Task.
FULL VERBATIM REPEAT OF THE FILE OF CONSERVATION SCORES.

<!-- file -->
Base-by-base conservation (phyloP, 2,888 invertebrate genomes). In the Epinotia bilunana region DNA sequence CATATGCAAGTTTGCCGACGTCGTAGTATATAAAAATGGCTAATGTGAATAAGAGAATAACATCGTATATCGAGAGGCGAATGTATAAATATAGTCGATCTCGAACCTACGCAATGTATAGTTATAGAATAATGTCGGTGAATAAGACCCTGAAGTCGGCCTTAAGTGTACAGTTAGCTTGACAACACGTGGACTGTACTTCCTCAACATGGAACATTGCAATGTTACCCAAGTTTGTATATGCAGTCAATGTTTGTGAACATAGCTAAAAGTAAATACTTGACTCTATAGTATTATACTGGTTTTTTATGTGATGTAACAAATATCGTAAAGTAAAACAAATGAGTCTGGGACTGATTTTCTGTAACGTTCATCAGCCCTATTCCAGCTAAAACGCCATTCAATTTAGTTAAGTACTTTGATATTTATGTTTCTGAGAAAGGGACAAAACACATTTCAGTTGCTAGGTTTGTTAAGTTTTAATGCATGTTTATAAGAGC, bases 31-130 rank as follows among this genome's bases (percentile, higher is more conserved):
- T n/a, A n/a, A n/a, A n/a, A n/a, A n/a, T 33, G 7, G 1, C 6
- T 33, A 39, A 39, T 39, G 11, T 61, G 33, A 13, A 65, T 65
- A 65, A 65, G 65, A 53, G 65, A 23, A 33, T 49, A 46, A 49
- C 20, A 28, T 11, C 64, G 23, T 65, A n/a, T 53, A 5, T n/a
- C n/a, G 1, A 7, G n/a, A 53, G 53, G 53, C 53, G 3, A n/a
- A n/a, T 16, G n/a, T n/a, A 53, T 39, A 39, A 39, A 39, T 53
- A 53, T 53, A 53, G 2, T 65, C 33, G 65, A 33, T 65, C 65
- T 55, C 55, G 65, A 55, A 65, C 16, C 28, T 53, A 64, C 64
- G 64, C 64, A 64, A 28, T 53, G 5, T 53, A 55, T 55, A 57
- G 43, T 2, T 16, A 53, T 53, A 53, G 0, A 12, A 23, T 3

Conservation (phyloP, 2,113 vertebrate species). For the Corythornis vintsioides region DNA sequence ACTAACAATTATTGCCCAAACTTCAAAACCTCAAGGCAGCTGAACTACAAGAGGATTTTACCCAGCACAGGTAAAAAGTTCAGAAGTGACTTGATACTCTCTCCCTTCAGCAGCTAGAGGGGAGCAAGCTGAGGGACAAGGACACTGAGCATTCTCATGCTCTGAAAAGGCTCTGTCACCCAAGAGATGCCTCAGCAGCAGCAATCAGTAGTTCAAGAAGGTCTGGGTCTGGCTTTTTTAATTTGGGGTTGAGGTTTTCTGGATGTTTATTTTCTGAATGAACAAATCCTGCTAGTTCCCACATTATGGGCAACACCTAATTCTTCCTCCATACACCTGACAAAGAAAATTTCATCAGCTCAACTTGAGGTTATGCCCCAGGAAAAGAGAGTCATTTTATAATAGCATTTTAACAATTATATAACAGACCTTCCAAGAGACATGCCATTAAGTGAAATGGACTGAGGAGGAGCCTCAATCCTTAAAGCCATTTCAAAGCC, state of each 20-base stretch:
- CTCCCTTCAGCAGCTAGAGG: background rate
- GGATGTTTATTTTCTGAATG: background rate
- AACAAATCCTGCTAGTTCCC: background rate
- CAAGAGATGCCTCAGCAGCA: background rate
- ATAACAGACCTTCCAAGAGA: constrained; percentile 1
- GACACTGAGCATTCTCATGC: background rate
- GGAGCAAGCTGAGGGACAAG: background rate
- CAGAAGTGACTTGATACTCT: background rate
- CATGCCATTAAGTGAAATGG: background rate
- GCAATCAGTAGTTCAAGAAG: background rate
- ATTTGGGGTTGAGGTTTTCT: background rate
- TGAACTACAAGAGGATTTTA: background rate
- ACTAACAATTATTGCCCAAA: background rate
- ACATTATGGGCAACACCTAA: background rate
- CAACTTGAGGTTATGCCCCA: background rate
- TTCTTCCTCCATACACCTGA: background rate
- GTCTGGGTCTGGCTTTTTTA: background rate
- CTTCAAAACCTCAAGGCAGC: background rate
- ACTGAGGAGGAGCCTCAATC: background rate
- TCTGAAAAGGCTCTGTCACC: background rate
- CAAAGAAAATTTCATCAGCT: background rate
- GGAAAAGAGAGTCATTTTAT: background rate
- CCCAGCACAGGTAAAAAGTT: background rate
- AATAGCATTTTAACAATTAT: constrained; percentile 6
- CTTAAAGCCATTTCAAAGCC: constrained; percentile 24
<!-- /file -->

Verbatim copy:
Base-by-base conservation (phyloP, 2,888 invertebrate genomes). In the Epinotia bilunana region DNA sequence CATATGCAAGTTTGCCGACGTCGTAGTATATAAAAATGGCTAATGTGAATAAGAGAATAACATCGTATATCGAGAGGCGAATGTATAAATATAGTCGATCTCGAACCTACGCAATGTATAGTTATAGAATAATGTCGGTGAATAAGACCCTGAAGTCGGCCTTAAGTGTACAGTTAGCTTGACAACACGTGGACTGTACTTCCTCAACATGGAACATTGCAATGTTACCCAAGTTTGTATATGCAGTCAATGTTTGTGAACATAGCTAAAAGTAAATACTTGACTCTATAGTATTATACTGGTTTTTTATGTGATGTAACAAATATCGTAAAGTAAAACAAATGAGTCTGGGACTGATTTTCTGTAACGTTCATCAGCCCTATTCCAGCTAAAACGCCATTCAATTTAGTTAAGTACTTTGATATTTATGTTTCTGAGAAAGGGACAAAACACATTTCAGTTGCTAGGTTTGTTAAGTTTTAATGCATGTTTATAAGAGC, bases 31-130 rank as follows among this genome's bases (percentile, higher is more conserved):
- T n/a, A n/a, A n/a, A n/a, A n/a, A n/a, T 33, G 7, G 1, C 6
- T 33, A 39, A 39, T 39, G 11, T 61, G 33, A 13, A 65, T 65
- A 65, A 65, G 65, A 53, G 65, A 23, A 33, T 49, A 46, A 49
- C 20, A 28, T 11, C 64, G 23, T 65, A n/a, T 53, A 5, T n/a
- C n/a, G 1, A 7, G n/a, A 53, G 53, G 53, C 53, G 3, A n/a
- A n/a, T 16, G n/a, T n/a, A 53, T 39, A 39, A 39, A 39, T 53
- A 53, T 53, A 53, G 2, T 65, C 33, G 65, A 33, T 65, C 65
- T 55, C 55, G 65, A 55, A 65, C 16, C 28, T 53, A 64, C 64
- G 64, C 64, A 64, A 28, T 53, G 5, T 53, A 55, T 55, A 57
- G 43, T 2, T 16, A 53, T 53, A 53, G 0, A 12, A 23, T 3

Conservation (phyloP, 2,113 vertebrate species). For the Corythornis vintsioides region DNA sequence ACTAACAATTATTGCCCAAACTTCAAAACCTCAAGGCAGCTGAACTACAAGAGGATTTTACCCAGCACAGGTAAAAAGTTCAGAAGTGACTTGATACTCTCTCCCTTCAGCAGCTAGAGGGGAGCAAGCTGAGGGACAAGGACACTGAGCATTCTCATGCTCTGAAAAGGCTCTGTCACCCAAGAGATGCCTCAGCAGCAGCAATCAGTAGTTCAAGAAGGTCTGGGTCTGGCTTTTTTAATTTGGGGTTGAGGTTTTCTGGATGTTTATTTTCTGAATGAACAAATCCTGCTAGTTCCCACATTATGGGCAACACCTAATTCTTCCTCCATACACCTGACAAAGAAAATTTCATCAGCTCAACTTGAGGTTATGCCCCAGGAAAAGAGAGTCATTTTATAATAGCATTTTAACAATTATATAACAGACCTTCCAAGAGACATGCCATTAAGTGAAATGGACTGAGGAGGAGCCTCAATCCTTAAAGCCATTTCAAAGCC, state of each 20-base stretch:
- CTCCCTTCAGCAGCTAGAGG: background rate
- GGATGTTTATTTTCTGAATG: background rate
- AACAAATCCTGCTAGTTCCC: background rate
- CAAGAGATGCCTCAGCAGCA: background rate
- ATAACAGACCTTCCAAGAGA: constrained; percentile 1
- GACACTGAGCATTCTCATGC: background rate
- GGAGCAAGCTGAGGGACAAG: background rate
- CAGAAGTGACTTGATACTCT: background rate
- CATGCCATTAAGTGAAATGG: background rate
- GCAATCAGTAGTTCAAGAAG: background rate
- ATTTGGGGTTGAGGTTTTCT: background rate
- TGAACTACAAGAGGATTTTA: background rate
- ACTAACAATTATTGCCCAAA: background rate
- ACATTATGGGCAACACCTAA: background rate
- CAACTTGAGGTTATGCCCCA: background rate
- TTCTTCCTCCATACACCTGA: background rate
- GTCTGGGTCTGGCTTTTTTA: background rate
- CTTCAAAACCTCAAGGCAGC: background rate
- ACTGAGGAGGAGCCTCAATC: background rate
- TCTGAAAAGGCTCTGTCACC: background rate
- CAAAGAAAATTTCATCAGCT: background rate
- GGAAAAGAGAGTCATTTTAT: background rate
- CCCAGCACAGGTAAAAAGTT: background rate
- AATAGCATTTTAACAATTAT: constrained; percentile 6
- CTTAAAGCCATTTCAAAGCC: constrained; percentile 24